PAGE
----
Boards can cause wasted space
Boards create wasted space if some Sections/Columns have lots of tasks and others have only a few tasks.

Multi-select

In the List layout, you can easily multi-select multiple tasks at once using the Shift, ⌘ (Mac) or CTRL (PC) keys. However, there is no multi-select when using a Board view! This is a major pain when you need to adjust multiple tasks at once, such as:

  • Assigning the same person
  • Giving the same due date
  • Adding to another project

View task details AND project tasks at the same time

In the List layout, when you click on a task, the task details pane appears at the right. But you can still scroll to see other tasks and the overall context of the project.

In the Board layout, however, clicking on a task brings up a modal popup of the task details. This blocks the project; you can’t view task details and the project simultaneously.

View more information in the task list

In the List layout, you can see a lot of information in the task list including tags, other projects, and custom fields data. This avoids the need to click on each task individually to access this information, which is exactly what you need to do with the Board layout.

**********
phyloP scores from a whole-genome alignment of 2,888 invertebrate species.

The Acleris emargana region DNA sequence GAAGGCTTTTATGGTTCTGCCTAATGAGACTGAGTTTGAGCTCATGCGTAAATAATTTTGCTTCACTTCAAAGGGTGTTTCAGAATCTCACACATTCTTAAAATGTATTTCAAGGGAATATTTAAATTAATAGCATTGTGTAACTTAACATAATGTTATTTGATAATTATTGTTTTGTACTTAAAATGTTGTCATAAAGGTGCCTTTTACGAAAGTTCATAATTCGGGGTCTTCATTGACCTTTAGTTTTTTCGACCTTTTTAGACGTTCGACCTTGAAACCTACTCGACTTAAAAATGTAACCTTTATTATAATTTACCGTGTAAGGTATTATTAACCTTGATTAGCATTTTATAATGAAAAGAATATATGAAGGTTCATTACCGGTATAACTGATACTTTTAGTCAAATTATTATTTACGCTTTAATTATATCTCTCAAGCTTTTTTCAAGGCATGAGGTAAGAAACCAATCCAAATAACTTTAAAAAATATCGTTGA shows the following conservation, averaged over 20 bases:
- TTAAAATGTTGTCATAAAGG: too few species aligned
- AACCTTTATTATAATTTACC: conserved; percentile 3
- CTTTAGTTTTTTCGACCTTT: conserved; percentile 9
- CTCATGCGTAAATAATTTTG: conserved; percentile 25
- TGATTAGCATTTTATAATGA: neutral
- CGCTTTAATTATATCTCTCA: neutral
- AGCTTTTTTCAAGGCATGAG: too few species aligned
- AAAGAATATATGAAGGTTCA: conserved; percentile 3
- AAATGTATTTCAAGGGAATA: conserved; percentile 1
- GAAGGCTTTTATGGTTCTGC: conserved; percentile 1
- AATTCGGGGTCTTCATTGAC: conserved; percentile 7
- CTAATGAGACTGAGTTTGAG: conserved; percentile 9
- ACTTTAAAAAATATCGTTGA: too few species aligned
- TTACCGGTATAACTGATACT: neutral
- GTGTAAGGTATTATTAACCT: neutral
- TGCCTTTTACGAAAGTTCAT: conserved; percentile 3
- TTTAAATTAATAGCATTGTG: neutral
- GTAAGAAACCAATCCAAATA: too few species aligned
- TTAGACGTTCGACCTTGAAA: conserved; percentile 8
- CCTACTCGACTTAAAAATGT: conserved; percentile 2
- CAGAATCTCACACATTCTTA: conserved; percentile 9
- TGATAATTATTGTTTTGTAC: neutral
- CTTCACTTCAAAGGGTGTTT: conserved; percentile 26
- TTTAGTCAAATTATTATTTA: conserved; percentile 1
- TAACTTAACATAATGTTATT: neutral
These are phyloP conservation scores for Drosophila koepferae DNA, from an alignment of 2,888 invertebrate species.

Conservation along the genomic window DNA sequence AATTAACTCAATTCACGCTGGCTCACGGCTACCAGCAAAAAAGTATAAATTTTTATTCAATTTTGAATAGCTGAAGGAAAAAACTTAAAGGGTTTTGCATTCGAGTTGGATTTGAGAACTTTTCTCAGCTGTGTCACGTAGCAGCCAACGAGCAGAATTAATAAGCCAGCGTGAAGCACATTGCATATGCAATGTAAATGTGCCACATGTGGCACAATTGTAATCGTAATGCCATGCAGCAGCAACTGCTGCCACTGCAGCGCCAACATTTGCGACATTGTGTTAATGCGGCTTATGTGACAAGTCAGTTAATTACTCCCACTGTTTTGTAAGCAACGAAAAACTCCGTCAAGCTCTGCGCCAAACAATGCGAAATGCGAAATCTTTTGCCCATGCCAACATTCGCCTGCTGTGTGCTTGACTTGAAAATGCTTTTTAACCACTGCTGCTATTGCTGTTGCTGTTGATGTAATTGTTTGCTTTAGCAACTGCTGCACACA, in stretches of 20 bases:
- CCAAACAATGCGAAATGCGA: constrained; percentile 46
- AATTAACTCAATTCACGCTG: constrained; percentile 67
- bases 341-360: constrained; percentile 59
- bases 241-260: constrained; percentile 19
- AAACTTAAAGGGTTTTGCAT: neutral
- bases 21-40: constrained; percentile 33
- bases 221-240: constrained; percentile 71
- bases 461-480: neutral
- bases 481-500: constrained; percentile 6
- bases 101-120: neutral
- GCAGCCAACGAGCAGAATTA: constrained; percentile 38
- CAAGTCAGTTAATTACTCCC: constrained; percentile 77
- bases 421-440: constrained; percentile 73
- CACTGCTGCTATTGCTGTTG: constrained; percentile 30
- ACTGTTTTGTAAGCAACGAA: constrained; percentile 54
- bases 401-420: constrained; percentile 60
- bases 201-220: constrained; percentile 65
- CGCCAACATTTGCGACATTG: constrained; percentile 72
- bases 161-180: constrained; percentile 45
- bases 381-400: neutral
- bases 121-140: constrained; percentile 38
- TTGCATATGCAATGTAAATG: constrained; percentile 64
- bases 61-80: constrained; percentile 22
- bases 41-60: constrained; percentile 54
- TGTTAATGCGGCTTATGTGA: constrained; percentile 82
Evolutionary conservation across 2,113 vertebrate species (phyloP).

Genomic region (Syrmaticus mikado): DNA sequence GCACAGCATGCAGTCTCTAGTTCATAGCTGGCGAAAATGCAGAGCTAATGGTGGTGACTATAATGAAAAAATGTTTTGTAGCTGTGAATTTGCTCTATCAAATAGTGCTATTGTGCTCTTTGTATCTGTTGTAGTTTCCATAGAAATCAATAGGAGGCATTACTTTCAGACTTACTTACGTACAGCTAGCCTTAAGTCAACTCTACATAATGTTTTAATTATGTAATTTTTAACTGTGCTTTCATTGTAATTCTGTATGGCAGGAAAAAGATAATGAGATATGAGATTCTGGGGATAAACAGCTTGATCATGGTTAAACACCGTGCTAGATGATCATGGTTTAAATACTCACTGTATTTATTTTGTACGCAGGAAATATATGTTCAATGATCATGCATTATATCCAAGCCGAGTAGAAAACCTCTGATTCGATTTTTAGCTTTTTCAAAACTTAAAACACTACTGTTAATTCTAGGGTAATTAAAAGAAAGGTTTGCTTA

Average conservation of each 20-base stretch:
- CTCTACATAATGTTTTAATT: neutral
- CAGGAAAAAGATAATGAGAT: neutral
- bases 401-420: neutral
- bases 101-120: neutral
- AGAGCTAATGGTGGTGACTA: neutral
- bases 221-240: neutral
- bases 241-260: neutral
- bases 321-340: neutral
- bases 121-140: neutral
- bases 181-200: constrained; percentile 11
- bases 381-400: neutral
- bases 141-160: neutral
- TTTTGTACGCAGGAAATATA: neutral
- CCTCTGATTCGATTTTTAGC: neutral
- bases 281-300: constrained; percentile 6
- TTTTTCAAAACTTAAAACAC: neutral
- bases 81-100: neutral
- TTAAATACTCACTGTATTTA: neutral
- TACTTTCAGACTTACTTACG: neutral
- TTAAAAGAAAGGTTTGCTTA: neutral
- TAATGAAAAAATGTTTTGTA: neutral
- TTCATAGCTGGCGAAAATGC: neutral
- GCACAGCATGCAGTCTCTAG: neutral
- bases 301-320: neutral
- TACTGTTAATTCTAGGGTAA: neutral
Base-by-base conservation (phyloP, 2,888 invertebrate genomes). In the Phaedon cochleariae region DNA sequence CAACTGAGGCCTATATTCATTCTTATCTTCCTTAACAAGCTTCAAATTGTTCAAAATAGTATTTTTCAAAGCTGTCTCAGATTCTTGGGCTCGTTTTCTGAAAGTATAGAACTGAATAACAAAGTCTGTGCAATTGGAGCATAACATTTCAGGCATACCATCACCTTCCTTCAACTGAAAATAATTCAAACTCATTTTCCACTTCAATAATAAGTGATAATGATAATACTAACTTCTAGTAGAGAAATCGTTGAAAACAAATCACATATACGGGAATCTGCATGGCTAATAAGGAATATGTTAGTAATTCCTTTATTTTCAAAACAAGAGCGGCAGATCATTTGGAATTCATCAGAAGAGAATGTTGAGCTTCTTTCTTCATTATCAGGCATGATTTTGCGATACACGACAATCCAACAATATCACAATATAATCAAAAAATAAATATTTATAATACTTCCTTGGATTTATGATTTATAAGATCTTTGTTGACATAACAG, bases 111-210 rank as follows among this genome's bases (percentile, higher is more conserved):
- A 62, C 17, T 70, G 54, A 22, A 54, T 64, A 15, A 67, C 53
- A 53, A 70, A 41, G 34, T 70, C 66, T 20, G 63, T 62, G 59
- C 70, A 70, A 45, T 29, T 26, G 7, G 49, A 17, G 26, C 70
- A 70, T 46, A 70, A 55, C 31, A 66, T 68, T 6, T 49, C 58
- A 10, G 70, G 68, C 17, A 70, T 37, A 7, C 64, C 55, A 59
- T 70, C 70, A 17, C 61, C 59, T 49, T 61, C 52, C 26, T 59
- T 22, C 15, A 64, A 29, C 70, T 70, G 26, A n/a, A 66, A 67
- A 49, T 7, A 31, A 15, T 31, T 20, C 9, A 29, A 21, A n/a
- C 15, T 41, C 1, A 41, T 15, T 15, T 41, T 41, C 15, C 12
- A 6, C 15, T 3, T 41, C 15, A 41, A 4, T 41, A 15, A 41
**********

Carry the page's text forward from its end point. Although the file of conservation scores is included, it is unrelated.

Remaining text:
Use more Sections

With the List layout, you can access 10+ Sections easily. Sections not visible when selecting a project can easily be located by scrolling.

With Boards, however, it doesn’t really make sense to use more than 4 or at most 5 columns. This is because it is more difficult to scroll horizontally with computer mice. And each time you scroll horizontally and see that the tasks extend below the bottom of the screen, you also need to scroll vertically to view the tasks in that column. This makes it extremely awkward to scan all tasks within a project if using 4+ Sections/Columns due to the need to constantly scroll both horizontally and vertically.

Benefits of Boards

Better visualization

With Boards, each task is like a card you can easily drag and drop. Trello, another project management tool, uses this layout as its primary view.

The primary benefit of Boards is the ability to visualize tasks moving through a process. But if that isn’t essential, then Lists is probably the way to go because it has other advantages.